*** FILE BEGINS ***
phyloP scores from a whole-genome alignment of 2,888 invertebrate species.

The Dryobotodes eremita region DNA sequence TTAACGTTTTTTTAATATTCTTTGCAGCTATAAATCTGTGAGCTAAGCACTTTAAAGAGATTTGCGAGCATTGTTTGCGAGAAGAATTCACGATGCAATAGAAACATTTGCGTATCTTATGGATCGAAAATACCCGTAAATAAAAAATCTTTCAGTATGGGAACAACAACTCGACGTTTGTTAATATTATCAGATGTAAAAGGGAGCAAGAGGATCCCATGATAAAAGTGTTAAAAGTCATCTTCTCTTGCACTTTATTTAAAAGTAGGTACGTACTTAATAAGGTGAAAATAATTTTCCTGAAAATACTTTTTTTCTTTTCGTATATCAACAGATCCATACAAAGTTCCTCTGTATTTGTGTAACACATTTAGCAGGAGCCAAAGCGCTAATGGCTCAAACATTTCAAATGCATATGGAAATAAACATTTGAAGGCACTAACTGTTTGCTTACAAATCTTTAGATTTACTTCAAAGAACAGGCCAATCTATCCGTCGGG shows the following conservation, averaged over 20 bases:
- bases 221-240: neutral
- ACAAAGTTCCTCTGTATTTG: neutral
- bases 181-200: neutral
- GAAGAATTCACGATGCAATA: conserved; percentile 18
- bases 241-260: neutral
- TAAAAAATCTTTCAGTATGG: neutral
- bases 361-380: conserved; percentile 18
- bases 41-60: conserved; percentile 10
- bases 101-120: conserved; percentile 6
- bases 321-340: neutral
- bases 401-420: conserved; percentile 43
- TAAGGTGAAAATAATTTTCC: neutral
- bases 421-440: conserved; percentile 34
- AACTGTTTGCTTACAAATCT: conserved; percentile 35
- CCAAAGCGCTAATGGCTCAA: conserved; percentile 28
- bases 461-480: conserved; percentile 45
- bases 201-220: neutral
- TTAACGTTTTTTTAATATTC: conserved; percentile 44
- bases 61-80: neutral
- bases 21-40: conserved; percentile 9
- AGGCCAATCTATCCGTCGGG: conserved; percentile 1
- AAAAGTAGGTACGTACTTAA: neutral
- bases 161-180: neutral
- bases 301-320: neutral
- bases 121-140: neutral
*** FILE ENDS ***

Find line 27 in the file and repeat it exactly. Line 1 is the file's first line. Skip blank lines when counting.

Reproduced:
- bases 121-140: neutral